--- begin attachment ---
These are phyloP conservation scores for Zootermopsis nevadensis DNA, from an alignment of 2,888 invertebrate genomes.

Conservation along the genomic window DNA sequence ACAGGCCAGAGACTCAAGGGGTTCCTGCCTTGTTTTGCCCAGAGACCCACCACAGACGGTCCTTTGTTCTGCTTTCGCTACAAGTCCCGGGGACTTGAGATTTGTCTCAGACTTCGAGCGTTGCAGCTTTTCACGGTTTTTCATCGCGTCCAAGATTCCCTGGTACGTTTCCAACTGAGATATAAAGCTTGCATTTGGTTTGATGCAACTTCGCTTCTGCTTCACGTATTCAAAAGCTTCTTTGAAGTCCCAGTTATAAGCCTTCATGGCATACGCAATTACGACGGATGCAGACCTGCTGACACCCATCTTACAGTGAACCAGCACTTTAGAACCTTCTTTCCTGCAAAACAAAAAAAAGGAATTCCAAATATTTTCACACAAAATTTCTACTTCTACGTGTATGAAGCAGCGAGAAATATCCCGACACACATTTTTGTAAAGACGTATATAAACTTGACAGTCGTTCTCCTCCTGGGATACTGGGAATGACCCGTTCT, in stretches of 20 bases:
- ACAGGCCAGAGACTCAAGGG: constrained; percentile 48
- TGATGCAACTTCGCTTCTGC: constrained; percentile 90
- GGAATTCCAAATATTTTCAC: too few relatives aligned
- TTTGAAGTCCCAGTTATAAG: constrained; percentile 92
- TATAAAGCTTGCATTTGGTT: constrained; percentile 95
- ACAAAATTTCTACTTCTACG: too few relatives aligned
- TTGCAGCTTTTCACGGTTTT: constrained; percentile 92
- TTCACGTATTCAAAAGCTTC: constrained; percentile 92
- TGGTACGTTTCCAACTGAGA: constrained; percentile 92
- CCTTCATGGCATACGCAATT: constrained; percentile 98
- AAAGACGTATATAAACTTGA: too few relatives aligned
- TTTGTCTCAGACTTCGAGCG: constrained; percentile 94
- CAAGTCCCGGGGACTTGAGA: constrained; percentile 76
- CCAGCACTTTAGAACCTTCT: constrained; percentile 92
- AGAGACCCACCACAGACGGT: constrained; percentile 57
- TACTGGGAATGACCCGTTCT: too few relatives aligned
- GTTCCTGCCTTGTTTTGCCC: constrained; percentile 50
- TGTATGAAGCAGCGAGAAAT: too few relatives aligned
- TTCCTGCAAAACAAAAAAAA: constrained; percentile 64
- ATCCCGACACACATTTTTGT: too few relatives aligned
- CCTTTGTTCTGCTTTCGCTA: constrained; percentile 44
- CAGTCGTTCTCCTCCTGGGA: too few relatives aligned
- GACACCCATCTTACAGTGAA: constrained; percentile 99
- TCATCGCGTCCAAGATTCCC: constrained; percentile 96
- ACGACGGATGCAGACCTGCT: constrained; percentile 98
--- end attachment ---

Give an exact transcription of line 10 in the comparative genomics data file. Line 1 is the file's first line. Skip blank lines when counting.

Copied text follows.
- TTCACGTATTCAAAAGCTTC: constrained; percentile 92